Grand Canyon, AZ Plane Crashes Into Mountain, Oct 1971

Grand Canyon AZ type of plane in crash.jpg Grand Canyon AZ crash site 10-16-1971.jpg


Peach Springs, Ariz. -- (UPI) -- A sheriff's posse slowly made its way today to an almost inaccessible desert plateau where 10 persons, including former U. S. Education Commissioner DR. JAMES E. ALLEN, JR., died in the crash of a sightseeing plane.
The twin-engine Cessna 402 of Scenic Airlines of Las Vegas, Nev., a small line specializing in charters and tourists trips to the Grand Canyon, smashed into the side of the plateau in desolate northwestern Arizona Saturday during a wintry storm.
The wreckage was found yesterday morning by one of 15 search planes of the Civil Air Patrol and the Air Force criss-crossing the desert and mountains of southern Nevada and northern Arizona for the missing aircraft.
Scenic Airlines President John Siebold confirmed that DR. ALLEN and his wife, MRS. FLORENCE ALLEN, were aboard the plane, which was on a trip to the Grand Canyon when it crashed. First word of ALLEN'S death came from Princeton University, where ALLEN was a visiting lecturer.
Another couple aboard the craft was identified as MR. and MRS. R. LYNCH of Chicago. The pilot was WAYNE LEETH, 44, Las Vegas, a veteran who had flown the Las Vegas-Grand Canyon route about 600 times.
Scenic said the five other victims were foreign tourists and their names could not be released until the bodies were recovered. The airline did say three were German and two were French. Their names were: MR. and MRS. P. DOSMOND, of Paris, France; MR. and MRS. PAUL HAACK, of Erlangen, West Germany; and MR. WALTER PILGRAM, of Erlangen, West Germany.
ALLEN, a controversial educator, was asked to resign as education commissioner 18 months after his appointment by Nixon. ALLEN maintained he was dismissed because he angered the administration with his outspoken opposition to U. S. involvement in Indochina and his advocacy of busing to implement school integration.
The Air Rescue Squadron from Hamilton AFB, Calif., said its helicopters could not land at the forbidding crash scene and a ground party from Las Vegas had to turn back because of cold, rain and snow.
Recovery operations hinged on the success of a 25-man crew from the Mohave County Sheriff's office, which set out from Kingman, Ariz., in eight four-wheel-drive vehicles yesterday. They faced an overland trek of 300 miles in snow and rain through the desert and rocky badlands from Arizona into Nevada, north into Utah and down to isolated Shivwits Plateau.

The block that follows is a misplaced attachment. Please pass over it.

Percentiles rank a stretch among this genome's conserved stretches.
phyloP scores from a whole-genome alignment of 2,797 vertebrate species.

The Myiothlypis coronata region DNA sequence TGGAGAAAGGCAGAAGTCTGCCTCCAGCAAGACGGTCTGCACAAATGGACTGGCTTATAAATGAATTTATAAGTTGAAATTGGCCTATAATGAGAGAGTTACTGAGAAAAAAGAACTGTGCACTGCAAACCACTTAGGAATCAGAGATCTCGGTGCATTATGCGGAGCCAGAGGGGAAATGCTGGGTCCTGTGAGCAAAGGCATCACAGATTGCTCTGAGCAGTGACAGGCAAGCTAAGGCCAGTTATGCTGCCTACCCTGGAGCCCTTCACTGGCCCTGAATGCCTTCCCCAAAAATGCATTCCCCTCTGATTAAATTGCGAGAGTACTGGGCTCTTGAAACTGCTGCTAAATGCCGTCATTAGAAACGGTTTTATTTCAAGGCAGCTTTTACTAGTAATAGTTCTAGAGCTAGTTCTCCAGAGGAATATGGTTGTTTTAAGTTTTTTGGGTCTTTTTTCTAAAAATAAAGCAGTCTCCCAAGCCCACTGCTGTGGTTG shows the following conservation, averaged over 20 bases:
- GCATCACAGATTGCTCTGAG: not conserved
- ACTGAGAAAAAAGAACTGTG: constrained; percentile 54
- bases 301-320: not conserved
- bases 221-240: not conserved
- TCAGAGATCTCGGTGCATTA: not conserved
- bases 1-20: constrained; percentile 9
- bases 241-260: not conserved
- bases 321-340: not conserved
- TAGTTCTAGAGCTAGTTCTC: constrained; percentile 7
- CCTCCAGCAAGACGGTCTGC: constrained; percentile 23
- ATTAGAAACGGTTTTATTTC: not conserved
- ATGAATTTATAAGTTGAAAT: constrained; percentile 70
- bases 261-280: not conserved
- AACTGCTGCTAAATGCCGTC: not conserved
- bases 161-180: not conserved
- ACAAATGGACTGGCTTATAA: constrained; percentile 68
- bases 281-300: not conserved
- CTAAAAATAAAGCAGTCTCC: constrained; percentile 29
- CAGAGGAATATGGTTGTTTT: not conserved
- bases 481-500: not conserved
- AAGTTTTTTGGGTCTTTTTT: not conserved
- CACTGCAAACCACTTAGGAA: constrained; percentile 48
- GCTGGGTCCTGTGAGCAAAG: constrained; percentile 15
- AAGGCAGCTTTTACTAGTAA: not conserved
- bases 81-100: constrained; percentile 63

The posse spent the night in the small town of St. George, Utah, and resumed their journey this morning. The crash site was 75 miles to the south and deputies said only 50 miles of that was covered by a dirt road. Deputies said the last 25 miles would have to be over open country, with progress expected to be very slow.
A spokesman for the Mohave Sheriff's said a helicopter from Las Vegas landed at the crash scene shortly after the wreckage was located. The chopper was stranded at the site because of heavy winds and snow and an air force helicopter dropped the crew sleeping bags and food for their overnight stay.
Investigators said the cause of the crash apparently was icing on the plane's wings in the storm that drove the pilot to abandon their flight to the Grand Canyon and try to return to his Las Vegas base. Authorities who observed the wreckage from the air said the plane was splattered into small pieces, with only two large hunks of the fuselage intact.
The plane slammed into the wall of the 7,200-foot high plateau at about the 6,000 foot level. The plateau is about 40-miles north of Peach Springs and 95 miles northeast of Las Vegas in northwestern Arizona.

The Chronicle Telegram Elyria Ohio 1971-10-18
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